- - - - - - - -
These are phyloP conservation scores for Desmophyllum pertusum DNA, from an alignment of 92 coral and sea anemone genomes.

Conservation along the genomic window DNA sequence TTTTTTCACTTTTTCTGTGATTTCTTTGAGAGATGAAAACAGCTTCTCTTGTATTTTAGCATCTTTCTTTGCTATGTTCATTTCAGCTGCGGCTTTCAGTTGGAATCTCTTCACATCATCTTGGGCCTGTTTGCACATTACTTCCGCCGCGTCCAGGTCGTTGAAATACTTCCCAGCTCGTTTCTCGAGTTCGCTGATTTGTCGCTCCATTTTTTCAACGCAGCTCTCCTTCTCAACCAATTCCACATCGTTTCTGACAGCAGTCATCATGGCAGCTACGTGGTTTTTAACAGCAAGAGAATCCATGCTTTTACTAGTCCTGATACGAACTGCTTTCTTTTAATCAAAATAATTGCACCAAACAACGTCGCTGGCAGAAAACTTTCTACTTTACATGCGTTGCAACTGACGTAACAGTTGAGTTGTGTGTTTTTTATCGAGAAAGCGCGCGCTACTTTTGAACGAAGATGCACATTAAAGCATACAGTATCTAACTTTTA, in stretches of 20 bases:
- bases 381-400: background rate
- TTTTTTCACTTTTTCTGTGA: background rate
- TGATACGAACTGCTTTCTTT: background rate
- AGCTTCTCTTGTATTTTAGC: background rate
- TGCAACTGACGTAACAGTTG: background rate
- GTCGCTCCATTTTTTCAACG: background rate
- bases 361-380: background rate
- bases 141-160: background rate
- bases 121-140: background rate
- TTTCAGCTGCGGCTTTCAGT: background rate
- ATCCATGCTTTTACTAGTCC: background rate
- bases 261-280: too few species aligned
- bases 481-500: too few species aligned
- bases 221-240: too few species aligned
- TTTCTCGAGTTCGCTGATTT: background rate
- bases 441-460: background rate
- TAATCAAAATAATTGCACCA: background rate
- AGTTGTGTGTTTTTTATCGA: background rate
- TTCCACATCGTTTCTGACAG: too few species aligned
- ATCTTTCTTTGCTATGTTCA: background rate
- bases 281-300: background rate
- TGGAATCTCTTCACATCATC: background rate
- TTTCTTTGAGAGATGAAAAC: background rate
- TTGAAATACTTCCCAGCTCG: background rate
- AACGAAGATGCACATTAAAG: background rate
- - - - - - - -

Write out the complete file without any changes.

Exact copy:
These are phyloP conservation scores for Desmophyllum pertusum DNA, from an alignment of 92 coral and sea anemone genomes.

Conservation along the genomic window DNA sequence TTTTTTCACTTTTTCTGTGATTTCTTTGAGAGATGAAAACAGCTTCTCTTGTATTTTAGCATCTTTCTTTGCTATGTTCATTTCAGCTGCGGCTTTCAGTTGGAATCTCTTCACATCATCTTGGGCCTGTTTGCACATTACTTCCGCCGCGTCCAGGTCGTTGAAATACTTCCCAGCTCGTTTCTCGAGTTCGCTGATTTGTCGCTCCATTTTTTCAACGCAGCTCTCCTTCTCAACCAATTCCACATCGTTTCTGACAGCAGTCATCATGGCAGCTACGTGGTTTTTAACAGCAAGAGAATCCATGCTTTTACTAGTCCTGATACGAACTGCTTTCTTTTAATCAAAATAATTGCACCAAACAACGTCGCTGGCAGAAAACTTTCTACTTTACATGCGTTGCAACTGACGTAACAGTTGAGTTGTGTGTTTTTTATCGAGAAAGCGCGCGCTACTTTTGAACGAAGATGCACATTAAAGCATACAGTATCTAACTTTTA, in stretches of 20 bases:
- bases 381-400: background rate
- TTTTTTCACTTTTTCTGTGA: background rate
- TGATACGAACTGCTTTCTTT: background rate
- AGCTTCTCTTGTATTTTAGC: background rate
- TGCAACTGACGTAACAGTTG: background rate
- GTCGCTCCATTTTTTCAACG: background rate
- bases 361-380: background rate
- bases 141-160: background rate
- bases 121-140: background rate
- TTTCAGCTGCGGCTTTCAGT: background rate
- ATCCATGCTTTTACTAGTCC: background rate
- bases 261-280: too few species aligned
- bases 481-500: too few species aligned
- bases 221-240: too few species aligned
- TTTCTCGAGTTCGCTGATTT: background rate
- bases 441-460: background rate
- TAATCAAAATAATTGCACCA: background rate
- AGTTGTGTGTTTTTTATCGA: background rate
- TTCCACATCGTTTCTGACAG: too few species aligned
- ATCTTTCTTTGCTATGTTCA: background rate
- bases 281-300: background rate
- TGGAATCTCTTCACATCATC: background rate
- TTTCTTTGAGAGATGAAAAC: background rate
- TTGAAATACTTCCCAGCTCG: background rate
- AACGAAGATGCACATTAAAG: background rate